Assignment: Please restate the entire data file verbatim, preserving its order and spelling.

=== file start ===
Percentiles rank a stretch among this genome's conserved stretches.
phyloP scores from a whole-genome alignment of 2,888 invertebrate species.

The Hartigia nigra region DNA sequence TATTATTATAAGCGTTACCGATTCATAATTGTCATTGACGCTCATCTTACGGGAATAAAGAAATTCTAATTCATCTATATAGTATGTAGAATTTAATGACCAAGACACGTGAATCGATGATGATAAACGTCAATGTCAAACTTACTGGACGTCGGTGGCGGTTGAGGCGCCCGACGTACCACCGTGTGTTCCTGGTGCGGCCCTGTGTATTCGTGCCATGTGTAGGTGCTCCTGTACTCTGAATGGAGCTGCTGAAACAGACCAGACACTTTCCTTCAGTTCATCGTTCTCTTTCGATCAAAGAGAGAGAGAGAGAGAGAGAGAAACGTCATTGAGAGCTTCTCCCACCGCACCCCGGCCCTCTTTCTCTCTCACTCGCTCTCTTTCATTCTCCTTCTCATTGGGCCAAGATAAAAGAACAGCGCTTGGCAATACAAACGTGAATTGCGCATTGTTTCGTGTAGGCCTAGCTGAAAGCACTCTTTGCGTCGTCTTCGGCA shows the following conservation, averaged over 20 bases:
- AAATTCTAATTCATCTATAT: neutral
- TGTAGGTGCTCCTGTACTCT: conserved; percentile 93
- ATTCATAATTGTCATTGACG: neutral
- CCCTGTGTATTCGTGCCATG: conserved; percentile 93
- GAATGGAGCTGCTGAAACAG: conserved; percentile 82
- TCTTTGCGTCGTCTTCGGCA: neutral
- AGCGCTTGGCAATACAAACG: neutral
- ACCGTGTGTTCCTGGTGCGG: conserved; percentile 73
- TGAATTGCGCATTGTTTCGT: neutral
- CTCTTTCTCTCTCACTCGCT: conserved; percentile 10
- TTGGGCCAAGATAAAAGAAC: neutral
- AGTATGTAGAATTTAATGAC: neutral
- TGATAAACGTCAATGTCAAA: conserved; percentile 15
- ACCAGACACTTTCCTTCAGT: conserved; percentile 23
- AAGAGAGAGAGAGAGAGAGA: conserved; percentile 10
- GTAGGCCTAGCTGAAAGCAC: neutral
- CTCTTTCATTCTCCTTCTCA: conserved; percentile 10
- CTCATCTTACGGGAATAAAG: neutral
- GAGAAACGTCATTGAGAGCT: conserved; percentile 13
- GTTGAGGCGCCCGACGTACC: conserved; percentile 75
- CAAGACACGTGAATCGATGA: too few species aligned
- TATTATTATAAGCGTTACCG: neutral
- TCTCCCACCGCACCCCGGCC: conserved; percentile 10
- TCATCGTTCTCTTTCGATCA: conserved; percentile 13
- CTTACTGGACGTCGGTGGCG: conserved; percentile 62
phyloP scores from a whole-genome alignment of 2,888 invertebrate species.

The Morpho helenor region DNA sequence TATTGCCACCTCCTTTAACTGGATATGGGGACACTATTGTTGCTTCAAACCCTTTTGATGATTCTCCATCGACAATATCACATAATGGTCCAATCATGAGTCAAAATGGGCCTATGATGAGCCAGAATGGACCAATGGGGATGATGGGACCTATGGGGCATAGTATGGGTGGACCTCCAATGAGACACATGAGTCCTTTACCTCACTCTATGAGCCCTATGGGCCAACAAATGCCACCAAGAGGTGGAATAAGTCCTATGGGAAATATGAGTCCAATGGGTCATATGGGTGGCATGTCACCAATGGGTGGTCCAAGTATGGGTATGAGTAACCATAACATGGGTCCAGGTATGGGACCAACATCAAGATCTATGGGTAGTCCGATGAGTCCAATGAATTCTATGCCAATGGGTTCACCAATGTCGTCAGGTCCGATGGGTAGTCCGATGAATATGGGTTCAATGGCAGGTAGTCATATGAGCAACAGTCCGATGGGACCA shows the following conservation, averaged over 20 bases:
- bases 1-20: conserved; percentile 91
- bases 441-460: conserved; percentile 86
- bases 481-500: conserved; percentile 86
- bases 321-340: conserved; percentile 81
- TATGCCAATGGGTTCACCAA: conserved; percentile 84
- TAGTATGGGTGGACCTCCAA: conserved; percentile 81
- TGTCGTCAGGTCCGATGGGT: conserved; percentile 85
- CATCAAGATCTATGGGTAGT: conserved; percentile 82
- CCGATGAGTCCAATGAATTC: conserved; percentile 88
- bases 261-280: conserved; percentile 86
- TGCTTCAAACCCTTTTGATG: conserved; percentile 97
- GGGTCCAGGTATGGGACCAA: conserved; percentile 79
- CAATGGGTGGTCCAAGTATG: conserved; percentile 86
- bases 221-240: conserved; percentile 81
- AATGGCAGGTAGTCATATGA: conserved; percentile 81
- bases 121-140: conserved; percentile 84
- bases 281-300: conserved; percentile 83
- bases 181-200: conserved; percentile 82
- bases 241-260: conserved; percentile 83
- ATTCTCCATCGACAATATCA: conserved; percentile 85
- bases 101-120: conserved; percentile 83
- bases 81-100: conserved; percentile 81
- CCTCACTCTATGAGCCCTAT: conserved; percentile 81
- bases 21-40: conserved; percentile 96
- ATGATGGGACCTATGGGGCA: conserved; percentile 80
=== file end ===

Percentiles rank a stretch among this genome's conserved stretches.
phyloP scores from a whole-genome alignment of 2,888 invertebrate species.

The Hartigia nigra region DNA sequence TATTATTATAAGCGTTACCGATTCATAATTGTCATTGACGCTCATCTTACGGGAATAAAGAAATTCTAATTCATCTATATAGTATGTAGAATTTAATGACCAAGACACGTGAATCGATGATGATAAACGTCAATGTCAAACTTACTGGACGTCGGTGGCGGTTGAGGCGCCCGACGTACCACCGTGTGTTCCTGGTGCGGCCCTGTGTATTCGTGCCATGTGTAGGTGCTCCTGTACTCTGAATGGAGCTGCTGAAACAGACCAGACACTTTCCTTCAGTTCATCGTTCTCTTTCGATCAAAGAGAGAGAGAGAGAGAGAGAGAAACGTCATTGAGAGCTTCTCCCACCGCACCCCGGCCCTCTTTCTCTCTCACTCGCTCTCTTTCATTCTCCTTCTCATTGGGCCAAGATAAAAGAACAGCGCTTGGCAATACAAACGTGAATTGCGCATTGTTTCGTGTAGGCCTAGCTGAAAGCACTCTTTGCGTCGTCTTCGGCA shows the following conservation, averaged over 20 bases:
- AAATTCTAATTCATCTATAT: neutral
- TGTAGGTGCTCCTGTACTCT: conserved; percentile 93
- ATTCATAATTGTCATTGACG: neutral
- CCCTGTGTATTCGTGCCATG: conserved; percentile 93
- GAATGGAGCTGCTGAAACAG: conserved; percentile 82
- TCTTTGCGTCGTCTTCGGCA: neutral
- AGCGCTTGGCAATACAAACG: neutral
- ACCGTGTGTTCCTGGTGCGG: conserved; percentile 73
- TGAATTGCGCATTGTTTCGT: neutral
- CTCTTTCTCTCTCACTCGCT: conserved; percentile 10
- TTGGGCCAAGATAAAAGAAC: neutral
- AGTATGTAGAATTTAATGAC: neutral
- TGATAAACGTCAATGTCAAA: conserved; percentile 15
- ACCAGACACTTTCCTTCAGT: conserved; percentile 23
- AAGAGAGAGAGAGAGAGAGA: conserved; percentile 10
- GTAGGCCTAGCTGAAAGCAC: neutral
- CTCTTTCATTCTCCTTCTCA: conserved; percentile 10
- CTCATCTTACGGGAATAAAG: neutral
- GAGAAACGTCATTGAGAGCT: conserved; percentile 13
- GTTGAGGCGCCCGACGTACC: conserved; percentile 75
- CAAGACACGTGAATCGATGA: too few species aligned
- TATTATTATAAGCGTTACCG: neutral
- TCTCCCACCGCACCCCGGCC: conserved; percentile 10
- TCATCGTTCTCTTTCGATCA: conserved; percentile 13
- CTTACTGGACGTCGGTGGCG: conserved; percentile 62
phyloP scores from a whole-genome alignment of 2,888 invertebrate species.

The Morpho helenor region DNA sequence TATTGCCACCTCCTTTAACTGGATATGGGGACACTATTGTTGCTTCAAACCCTTTTGATGATTCTCCATCGACAATATCACATAATGGTCCAATCATGAGTCAAAATGGGCCTATGATGAGCCAGAATGGACCAATGGGGATGATGGGACCTATGGGGCATAGTATGGGTGGACCTCCAATGAGACACATGAGTCCTTTACCTCACTCTATGAGCCCTATGGGCCAACAAATGCCACCAAGAGGTGGAATAAGTCCTATGGGAAATATGAGTCCAATGGGTCATATGGGTGGCATGTCACCAATGGGTGGTCCAAGTATGGGTATGAGTAACCATAACATGGGTCCAGGTATGGGACCAACATCAAGATCTATGGGTAGTCCGATGAGTCCAATGAATTCTATGCCAATGGGTTCACCAATGTCGTCAGGTCCGATGGGTAGTCCGATGAATATGGGTTCAATGGCAGGTAGTCATATGAGCAACAGTCCGATGGGACCA shows the following conservation, averaged over 20 bases:
- bases 1-20: conserved; percentile 91
- bases 441-460: conserved; percentile 86
- bases 481-500: conserved; percentile 86
- bases 321-340: conserved; percentile 81
- TATGCCAATGGGTTCACCAA: conserved; percentile 84
- TAGTATGGGTGGACCTCCAA: conserved; percentile 81
- TGTCGTCAGGTCCGATGGGT: conserved; percentile 85
- CATCAAGATCTATGGGTAGT: conserved; percentile 82
- CCGATGAGTCCAATGAATTC: conserved; percentile 88
- bases 261-280: conserved; percentile 86
- TGCTTCAAACCCTTTTGATG: conserved; percentile 97
- GGGTCCAGGTATGGGACCAA: conserved; percentile 79
- CAATGGGTGGTCCAAGTATG: conserved; percentile 86
- bases 221-240: conserved; percentile 81
- AATGGCAGGTAGTCATATGA: conserved; percentile 81
- bases 121-140: conserved; percentile 84
- bases 281-300: conserved; percentile 83
- bases 181-200: conserved; percentile 82
- bases 241-260: conserved; percentile 83
- ATTCTCCATCGACAATATCA: conserved; percentile 85
- bases 101-120: conserved; percentile 83
- bases 81-100: conserved; percentile 81
- CCTCACTCTATGAGCCCTAT: conserved; percentile 81
- bases 21-40: conserved; percentile 96
- ATGATGGGACCTATGGGGCA: conserved; percentile 80